Then suddenly things change.
EVEN MORE, story ending spoilers to ensue:
One fact becomes clear early on, and that is that humanity was on the verge of intergalactic exploration, (or the beginning of it. Not wanting to see a Star Trek universe break out,) Karellen and gang show up, and say it only once or twice that man was about to start exploring the stars, which is why they showed up.
Which may seem like a clue that they did not want the threat or competition out there, so they showed up with their (very) superior technology and put us in our place.
But things are so awesome with no crime, violence, war or disease, many accept the aliens existence.
Colm Meaney's character, despite all the positives, sees this for what it is, an invasion. He equated it to when pigs are made to happily trot out into the slaughter house truck... they WANT to get into the truck and they are happy about it. Until that final click/thunk that ends their lives.
But his life is ended when he does something unacceptable, to the Overlords, as we call them.
Then Julian McMahon's character is one of the last visages of science and research, and he goes along with what the Overlords want, just to be able to keep a close eye on them and their goings on.
It's obvious that scientific innovation has become stagnant, considering the Overlords provide all that we need. yet despite the fact that whenever Karellan is asked good questions about their intent, he never answers them, but rather, blatantly redirects them into statements about the benefits his race has brought.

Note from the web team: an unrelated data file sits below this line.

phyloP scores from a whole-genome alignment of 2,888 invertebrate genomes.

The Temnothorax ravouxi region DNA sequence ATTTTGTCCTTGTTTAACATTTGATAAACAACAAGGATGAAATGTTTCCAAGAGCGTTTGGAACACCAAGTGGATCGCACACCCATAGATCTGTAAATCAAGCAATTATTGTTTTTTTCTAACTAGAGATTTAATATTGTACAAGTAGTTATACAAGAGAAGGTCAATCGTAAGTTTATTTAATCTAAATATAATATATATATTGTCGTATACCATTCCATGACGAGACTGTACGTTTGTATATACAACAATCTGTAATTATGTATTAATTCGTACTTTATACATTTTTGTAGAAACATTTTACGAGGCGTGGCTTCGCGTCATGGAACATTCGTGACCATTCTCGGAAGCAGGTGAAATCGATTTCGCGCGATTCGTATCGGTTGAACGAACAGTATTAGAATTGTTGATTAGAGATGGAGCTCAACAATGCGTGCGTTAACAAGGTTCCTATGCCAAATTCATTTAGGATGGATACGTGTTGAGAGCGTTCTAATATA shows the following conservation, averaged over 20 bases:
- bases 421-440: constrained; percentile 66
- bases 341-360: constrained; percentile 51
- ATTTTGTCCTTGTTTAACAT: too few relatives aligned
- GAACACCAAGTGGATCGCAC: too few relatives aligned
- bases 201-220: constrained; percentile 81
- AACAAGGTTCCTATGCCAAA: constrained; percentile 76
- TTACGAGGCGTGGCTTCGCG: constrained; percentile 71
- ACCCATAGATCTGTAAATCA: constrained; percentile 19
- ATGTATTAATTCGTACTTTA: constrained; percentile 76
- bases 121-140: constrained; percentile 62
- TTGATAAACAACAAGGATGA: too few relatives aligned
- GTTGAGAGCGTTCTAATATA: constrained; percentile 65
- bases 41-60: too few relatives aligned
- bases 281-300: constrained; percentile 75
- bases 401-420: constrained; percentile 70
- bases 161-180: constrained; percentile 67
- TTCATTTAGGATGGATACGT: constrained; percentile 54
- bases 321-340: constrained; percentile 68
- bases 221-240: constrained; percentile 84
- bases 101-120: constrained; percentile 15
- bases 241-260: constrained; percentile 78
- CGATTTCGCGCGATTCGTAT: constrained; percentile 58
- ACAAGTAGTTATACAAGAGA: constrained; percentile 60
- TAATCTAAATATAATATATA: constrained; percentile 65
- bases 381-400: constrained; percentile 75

The biggest danger sign or clue and religious tie-in that hits the viewer is that this alien race, once they decide to show themselves, looks pretty spot on as the devil. HELLOOO!? Bible... "Danger Wil Robinson, Danger!"
No, seriously, they are bright red, have goat legs, hooves, tails, wings, that horned head... they're spot perfect stand-ins for the bad guy in the 1985 Tom Cruise starring film, Legend.
But by then, it's too late and everyone, though stunned, continues to drink the punch.
And so too, is humanity led blindly along for quite a few more years until suddenly adults can no longer have children and the children are acting weird. Then the children float off into space to become one with the collective controller that sent these devil aliens and the Earth ends.
Just like that.
Our childhood, as a species, has ended.
SO with that in mind, the dramatic ending to our species should have shocked me, but all it did for me was say, whew, it's finally over.
There were a lot of religious undertones (If you want to see Yael Stone without her Orange is the New Black accent, you will see her here.) throughout, and the obvious theme that we'll take what we get if it's easy... and never ask questions.
In short: shorter, more succinct, would have made Childhood's End an awesome mini-series.